Customer- assigning sales people by customer type (often by industry) instead of geographic territories. Each sales person sells an entire product line to a select group of buyers. This makes the organizational structure more market driven.

Functional- the sales organization focuses on the jobs or functions performed by customer contact people. This means having certain individuals generating initial sales and others servicing the accounts.

There is no best way to organize the sales force. Organizations need to adapt to the needs of their customers, utilizing the specialization structure that maximizes customer value.



Customer contacts are made using telecommunications technology for personal selling without direct, face-to-face contact. This method is increasing in popularity as a cost-effective way to serve small and medium sized customers. Also, telemarketing is often cost effective for prospecting and qualifying leads, customer retention, advertising, and sales promotions. A few of the disadvantages include interrupting the customer, motivating the telephone sales representative, retention of employees, and finding a sufficient number of qualified representatives.

Telemarketing is usually used when the product must be one that is easily understood by the customer or for which the customer has substantial knowledge. Ultimately, the success of telemarketing is the level of face-to-face contact the customer needs. If there is little or no value in face-to-face contact, telemarketing may add value for the customer while cutting costs for the organization.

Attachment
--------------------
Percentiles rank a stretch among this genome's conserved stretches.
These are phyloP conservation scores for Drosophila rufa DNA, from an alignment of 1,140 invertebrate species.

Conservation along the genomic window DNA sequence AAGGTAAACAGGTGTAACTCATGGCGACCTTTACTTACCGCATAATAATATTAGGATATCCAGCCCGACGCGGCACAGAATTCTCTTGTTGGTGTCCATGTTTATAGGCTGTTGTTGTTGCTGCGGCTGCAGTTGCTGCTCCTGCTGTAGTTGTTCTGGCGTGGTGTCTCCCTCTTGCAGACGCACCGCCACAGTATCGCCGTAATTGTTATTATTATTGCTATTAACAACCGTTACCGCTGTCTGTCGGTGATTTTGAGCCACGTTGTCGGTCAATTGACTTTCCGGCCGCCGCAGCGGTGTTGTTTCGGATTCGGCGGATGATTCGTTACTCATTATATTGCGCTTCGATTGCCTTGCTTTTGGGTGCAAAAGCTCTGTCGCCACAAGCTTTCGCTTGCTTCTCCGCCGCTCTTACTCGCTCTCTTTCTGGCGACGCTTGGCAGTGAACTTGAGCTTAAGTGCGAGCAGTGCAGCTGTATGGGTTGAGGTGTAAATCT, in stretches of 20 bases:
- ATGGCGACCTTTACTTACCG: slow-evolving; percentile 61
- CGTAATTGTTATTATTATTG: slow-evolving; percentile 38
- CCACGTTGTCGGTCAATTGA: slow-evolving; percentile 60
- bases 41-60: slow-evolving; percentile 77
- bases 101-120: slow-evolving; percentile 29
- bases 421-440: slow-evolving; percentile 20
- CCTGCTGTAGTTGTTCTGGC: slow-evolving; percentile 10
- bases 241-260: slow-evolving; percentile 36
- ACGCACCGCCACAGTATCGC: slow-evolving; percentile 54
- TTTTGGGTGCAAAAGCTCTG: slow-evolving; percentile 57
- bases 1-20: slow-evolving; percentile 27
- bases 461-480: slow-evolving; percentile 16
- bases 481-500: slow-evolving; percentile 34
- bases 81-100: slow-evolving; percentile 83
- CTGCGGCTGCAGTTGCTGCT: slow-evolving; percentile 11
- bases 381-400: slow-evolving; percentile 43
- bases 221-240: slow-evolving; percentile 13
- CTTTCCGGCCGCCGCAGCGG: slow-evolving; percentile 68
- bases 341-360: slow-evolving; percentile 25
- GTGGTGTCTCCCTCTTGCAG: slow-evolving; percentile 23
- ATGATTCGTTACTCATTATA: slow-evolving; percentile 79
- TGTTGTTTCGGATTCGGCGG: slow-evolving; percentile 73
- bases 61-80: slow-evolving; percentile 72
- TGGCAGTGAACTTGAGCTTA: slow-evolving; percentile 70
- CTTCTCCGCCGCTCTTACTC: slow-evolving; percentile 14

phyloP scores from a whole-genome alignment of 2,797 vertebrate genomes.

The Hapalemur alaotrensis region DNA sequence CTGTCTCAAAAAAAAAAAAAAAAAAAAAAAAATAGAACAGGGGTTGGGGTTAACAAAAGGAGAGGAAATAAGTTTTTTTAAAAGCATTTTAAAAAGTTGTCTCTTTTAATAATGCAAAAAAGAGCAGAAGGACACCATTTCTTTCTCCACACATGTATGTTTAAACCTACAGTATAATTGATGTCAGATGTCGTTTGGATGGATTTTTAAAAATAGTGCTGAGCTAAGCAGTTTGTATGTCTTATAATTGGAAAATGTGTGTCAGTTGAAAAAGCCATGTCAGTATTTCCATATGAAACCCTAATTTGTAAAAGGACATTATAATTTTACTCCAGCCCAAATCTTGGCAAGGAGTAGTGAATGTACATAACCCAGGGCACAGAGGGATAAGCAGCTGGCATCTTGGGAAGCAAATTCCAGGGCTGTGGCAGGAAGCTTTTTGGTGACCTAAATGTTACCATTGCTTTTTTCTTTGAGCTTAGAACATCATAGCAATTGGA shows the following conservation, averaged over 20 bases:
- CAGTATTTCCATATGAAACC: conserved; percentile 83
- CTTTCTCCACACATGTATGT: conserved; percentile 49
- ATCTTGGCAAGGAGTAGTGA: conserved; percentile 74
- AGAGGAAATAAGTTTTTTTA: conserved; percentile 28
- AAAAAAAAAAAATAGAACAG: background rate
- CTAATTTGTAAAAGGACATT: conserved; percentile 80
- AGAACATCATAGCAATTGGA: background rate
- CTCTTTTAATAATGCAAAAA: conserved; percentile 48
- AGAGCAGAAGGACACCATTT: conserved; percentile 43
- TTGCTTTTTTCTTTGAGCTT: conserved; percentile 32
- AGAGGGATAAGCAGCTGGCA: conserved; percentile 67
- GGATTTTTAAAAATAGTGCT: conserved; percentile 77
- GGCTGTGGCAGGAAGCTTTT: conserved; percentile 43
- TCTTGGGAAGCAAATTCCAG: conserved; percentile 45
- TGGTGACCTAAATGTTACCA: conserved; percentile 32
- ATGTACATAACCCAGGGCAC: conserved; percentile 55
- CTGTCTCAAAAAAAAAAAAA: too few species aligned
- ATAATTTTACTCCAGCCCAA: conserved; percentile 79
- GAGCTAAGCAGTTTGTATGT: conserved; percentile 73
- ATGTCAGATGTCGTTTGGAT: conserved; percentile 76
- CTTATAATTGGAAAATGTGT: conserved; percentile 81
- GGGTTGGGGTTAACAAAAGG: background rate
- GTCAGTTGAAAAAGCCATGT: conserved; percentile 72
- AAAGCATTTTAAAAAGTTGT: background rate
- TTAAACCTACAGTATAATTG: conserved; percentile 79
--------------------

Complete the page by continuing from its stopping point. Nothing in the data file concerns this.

Independent Sales Agents (manufacturer representative)

These sales people are not employees but are independent businesses given exclusive contracts to perform the selling function within specified geographic areas. The trade-off between independent agents and a company sales force is cost versus control. The company sales force is completely under management's control and selling only the company's products. Manufacturer's representatives are not employees and thus operate free of direct corporate control and they sell complementary and/or competitor's products. In contrast, the company sales force has greater fixed costs, while independent sales agents are compensated with commission. In the later case, there is very little fixed cost, instead costs are only incurred when a sale is completed. One thing to consider with independent sales agents is economics.